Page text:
The class leaders helped the members of their classes to grow in holiness of heart and life by living their faith in Christ through habitual practice of loving God and love whom God loves. Practice of the General Rules shaped the way the class leader and each class member responded to the question, “How does your soul prosper?” or “How is it with your soul?” Participating in the weekly accountability and support of the class meeting is how Methodists obeyed Jesus’ new commandment to love one another the way Christ loves.
The class leaders worked as partners in disciple formation with the other preachers, ministers, and stewards of the Methodist societies. They met weekly with the minister to update him about who is sick, or in need of pastoral attention. Consequently, the society leaders were well informed about the spiritual, physical, and social health of the society/congregation.
I don’t have space or time to tell the story of the demise of the class meeting and class leader. Suffice it to say that in the mid-nineteenth century the leaders of the Methodist Episcopal Church in the United States chose church growth over the pursuit of holiness of heart and life. They decided the Methodist Church would become a “mainline” denomination along with the Episcopalians, Presbyterians, Congregationalists, and Lutherans. As a result, the Methodist Episcopal Church rapidly became the largest, most powerful Christian denomination in America. But that growth came at a cost. Scott Kisker describes the decline of Methodism in his book Mainline of Methodist?: Rediscovering our Evangelistic Mission,
“Real Methodism declined within our so-called ‘Methodist’ churches well before people stopped wanting to join them. Real Methodism declined because we replaced those peculiarities that made us Methodists with a bland, acceptable, almost civil religion, barely distinguishable from other traditions also now known as ‘mainline’” (page 13).
Two of the Methodist “peculiarities” Kisker refers to are the class meeting and the lay office of class leader. I agree with his contention that The Methodist Church became Methodists in name only when we discontinued the requirement of the class meeting and class leaders. The result was relatively short-term numerical growth, but also a decline holiness needed to sustain missional vitality, which contributed to the subsequent waning in numbers and vitality experienced from the mid-twentieth century to today.
The mission of The United Methodist Church is to make disciples of Jesus Christ for the transformation of the world. Unfortunately, when the denomination jettisoned the class meeting and class leaders it let go of a proven and effective means of Christian formation. Without the class meeting and class leaders, or anything to replace them, most United Methodist pastors and congregations do not know how to “make disciples of Jesus Christ.” Thus, “discipleship” has been reduced to occasional worship attendance, participation in programs, and financial support of the church and its program offerings. The discipleship described in the vows of the Baptismal Covenant is sidelined. The focus is shifted from following and obeying Jesus to church membership and supporting the church through prayers, presence, gifts, service, and witness.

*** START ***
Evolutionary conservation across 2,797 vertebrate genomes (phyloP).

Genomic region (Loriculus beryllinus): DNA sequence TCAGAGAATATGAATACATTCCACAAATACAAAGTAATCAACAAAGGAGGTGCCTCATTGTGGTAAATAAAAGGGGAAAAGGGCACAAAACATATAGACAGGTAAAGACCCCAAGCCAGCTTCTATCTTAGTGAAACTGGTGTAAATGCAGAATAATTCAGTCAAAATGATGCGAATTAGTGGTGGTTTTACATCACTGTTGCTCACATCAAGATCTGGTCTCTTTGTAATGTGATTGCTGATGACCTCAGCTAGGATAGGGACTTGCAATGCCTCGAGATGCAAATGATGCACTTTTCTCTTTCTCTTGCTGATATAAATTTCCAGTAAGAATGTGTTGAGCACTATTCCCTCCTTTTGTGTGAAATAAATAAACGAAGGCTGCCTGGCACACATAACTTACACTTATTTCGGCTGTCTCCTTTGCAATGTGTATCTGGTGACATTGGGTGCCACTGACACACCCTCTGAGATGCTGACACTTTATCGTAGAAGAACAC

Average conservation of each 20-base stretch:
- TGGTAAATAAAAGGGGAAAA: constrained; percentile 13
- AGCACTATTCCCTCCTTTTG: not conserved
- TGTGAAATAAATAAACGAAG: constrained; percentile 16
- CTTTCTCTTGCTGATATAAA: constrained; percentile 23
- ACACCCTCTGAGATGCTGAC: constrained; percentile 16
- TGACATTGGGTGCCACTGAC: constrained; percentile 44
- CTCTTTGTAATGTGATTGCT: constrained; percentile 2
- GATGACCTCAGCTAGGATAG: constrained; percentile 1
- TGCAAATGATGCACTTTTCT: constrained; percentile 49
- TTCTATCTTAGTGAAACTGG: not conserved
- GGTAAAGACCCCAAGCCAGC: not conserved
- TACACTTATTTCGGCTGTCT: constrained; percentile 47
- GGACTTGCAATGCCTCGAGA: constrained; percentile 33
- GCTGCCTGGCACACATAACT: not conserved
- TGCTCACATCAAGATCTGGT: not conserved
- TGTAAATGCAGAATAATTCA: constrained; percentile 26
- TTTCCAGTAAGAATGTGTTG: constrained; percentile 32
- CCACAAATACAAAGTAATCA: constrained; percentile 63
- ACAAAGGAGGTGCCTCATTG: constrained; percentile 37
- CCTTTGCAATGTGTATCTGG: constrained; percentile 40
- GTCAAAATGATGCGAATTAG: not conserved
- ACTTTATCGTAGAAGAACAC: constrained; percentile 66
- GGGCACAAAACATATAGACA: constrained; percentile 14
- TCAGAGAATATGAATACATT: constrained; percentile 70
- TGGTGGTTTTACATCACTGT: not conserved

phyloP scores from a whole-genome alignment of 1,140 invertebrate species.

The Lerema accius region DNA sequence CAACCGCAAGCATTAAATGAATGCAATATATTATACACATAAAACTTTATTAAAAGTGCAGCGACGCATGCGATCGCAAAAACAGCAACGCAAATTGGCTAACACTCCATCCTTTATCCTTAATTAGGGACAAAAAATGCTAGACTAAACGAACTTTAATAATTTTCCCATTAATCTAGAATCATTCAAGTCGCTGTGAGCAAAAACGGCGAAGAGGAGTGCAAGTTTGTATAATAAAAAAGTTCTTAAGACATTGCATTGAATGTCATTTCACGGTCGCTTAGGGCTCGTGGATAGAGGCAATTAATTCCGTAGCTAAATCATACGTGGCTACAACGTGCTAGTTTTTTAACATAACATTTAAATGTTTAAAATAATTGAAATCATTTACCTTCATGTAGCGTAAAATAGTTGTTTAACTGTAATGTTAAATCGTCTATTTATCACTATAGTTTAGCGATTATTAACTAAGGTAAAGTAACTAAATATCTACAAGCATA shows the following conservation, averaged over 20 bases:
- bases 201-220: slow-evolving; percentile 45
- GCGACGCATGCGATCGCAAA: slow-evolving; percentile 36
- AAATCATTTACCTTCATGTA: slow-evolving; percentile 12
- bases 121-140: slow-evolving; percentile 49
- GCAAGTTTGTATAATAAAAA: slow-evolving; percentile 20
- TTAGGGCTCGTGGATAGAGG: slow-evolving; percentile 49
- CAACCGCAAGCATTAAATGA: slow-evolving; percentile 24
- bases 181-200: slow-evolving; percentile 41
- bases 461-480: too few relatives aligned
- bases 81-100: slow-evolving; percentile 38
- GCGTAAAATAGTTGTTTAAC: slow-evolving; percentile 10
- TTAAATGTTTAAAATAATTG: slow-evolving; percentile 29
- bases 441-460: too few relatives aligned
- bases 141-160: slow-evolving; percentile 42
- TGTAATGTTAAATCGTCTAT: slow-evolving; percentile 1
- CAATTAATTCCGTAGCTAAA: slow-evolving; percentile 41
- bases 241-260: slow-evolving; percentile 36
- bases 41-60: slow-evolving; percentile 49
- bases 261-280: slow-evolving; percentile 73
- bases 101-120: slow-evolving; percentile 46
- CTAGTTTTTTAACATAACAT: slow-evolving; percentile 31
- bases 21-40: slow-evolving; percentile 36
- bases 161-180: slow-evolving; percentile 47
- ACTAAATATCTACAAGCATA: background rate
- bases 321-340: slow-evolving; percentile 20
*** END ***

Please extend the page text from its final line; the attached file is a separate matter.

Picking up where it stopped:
Re-traditioning the class meeting and class leaders is a first step toward missional faithfulness and true Wesleyan identity for The United Methodist Church. It will equip the congregation in keeping its promise to “do all in your power to increase their faith, confirm their hope, and perfect them in love” when persons are baptized, confirmed, or received into membership in the church. Grace will flow more freely through the congregation to open the eyes, ears, and hearts of the women and men God is calling to serve as class leaders and leaders in discipleship needed for its disciple-making mission. They will work in partnership with the appointed pastor to lead the congregation in the work of equipping the members to participate with Christ and God’s mission in the world.
Covenant Discipleship is a contemporary effort to re-tradition the class and class leaders. Covenant Discipleship groups are where class leaders and other leaders in discipleship are formed, called, and supported. Class leaders must be formed, equipped, and commissioned before classes can be organized as missional groupings of the congregation. The class leaders work in partnership with the appointed pastor. Forming church members into disciples of Jesus Christ is a team effort that must be led by the lay women and men God has placed in each congregation to serve as class leaders. Covenant discipleship groups are the first step toward re-traditioning the “method” of Methodism for The United Methodist Church in the 21st century. For more on this, please read my book Disciples Making Disciples: Guide for Covenant Discipleship Groups and Class Leaders.